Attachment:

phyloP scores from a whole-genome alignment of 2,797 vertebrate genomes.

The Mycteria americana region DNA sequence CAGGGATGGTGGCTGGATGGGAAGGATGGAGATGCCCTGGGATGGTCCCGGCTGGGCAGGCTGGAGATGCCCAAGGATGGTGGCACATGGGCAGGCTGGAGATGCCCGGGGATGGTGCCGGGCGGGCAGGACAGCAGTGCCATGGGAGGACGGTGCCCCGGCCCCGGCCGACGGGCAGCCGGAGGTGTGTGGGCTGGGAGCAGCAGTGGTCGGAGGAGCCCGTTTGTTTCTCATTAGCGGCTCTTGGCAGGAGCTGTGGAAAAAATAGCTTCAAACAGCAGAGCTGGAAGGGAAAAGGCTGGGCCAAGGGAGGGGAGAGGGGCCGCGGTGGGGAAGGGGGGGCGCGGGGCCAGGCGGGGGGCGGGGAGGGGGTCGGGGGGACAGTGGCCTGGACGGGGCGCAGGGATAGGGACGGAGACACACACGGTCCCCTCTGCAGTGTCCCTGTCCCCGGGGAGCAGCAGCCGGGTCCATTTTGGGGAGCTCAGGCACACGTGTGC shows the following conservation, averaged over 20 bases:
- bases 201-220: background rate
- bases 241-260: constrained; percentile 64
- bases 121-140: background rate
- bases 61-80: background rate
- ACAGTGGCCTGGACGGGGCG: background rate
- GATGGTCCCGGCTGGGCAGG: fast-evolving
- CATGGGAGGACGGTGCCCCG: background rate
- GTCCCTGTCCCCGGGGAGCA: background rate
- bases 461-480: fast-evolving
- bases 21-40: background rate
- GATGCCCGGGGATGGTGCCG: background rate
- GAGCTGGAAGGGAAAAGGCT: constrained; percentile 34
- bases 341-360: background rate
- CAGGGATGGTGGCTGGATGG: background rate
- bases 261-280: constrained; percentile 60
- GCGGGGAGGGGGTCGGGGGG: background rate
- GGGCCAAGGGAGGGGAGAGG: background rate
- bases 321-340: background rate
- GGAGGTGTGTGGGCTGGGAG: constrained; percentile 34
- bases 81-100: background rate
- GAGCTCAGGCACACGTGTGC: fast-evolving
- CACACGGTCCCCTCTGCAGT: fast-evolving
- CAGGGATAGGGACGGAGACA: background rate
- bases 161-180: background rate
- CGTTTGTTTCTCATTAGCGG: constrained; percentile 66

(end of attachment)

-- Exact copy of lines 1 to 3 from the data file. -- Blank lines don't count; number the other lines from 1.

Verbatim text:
phyloP scores from a whole-genome alignment of 2,797 vertebrate genomes.

The Mycteria americana region DNA sequence CAGGGATGGTGGCTGGATGGGAAGGATGGAGATGCCCTGGGATGGTCCCGGCTGGGCAGGCTGGAGATGCCCAAGGATGGTGGCACATGGGCAGGCTGGAGATGCCCGGGGATGGTGCCGGGCGGGCAGGACAGCAGTGCCATGGGAGGACGGTGCCCCGGCCCCGGCCGACGGGCAGCCGGAGGTGTGTGGGCTGGGAGCAGCAGTGGTCGGAGGAGCCCGTTTGTTTCTCATTAGCGGCTCTTGGCAGGAGCTGTGGAAAAAATAGCTTCAAACAGCAGAGCTGGAAGGGAAAAGGCTGGGCCAAGGGAGGGGAGAGGGGCCGCGGTGGGGAAGGGGGGGCGCGGGGCCAGGCGGGGGGCGGGGAGGGGGTCGGGGGGACAGTGGCCTGGACGGGGCGCAGGGATAGGGACGGAGACACACACGGTCCCCTCTGCAGTGTCCCTGTCCCCGGGGAGCAGCAGCCGGGTCCATTTTGGGGAGCTCAGGCACACGTGTGC shows the following conservation, averaged over 20 bases:
- bases 201-220: background rate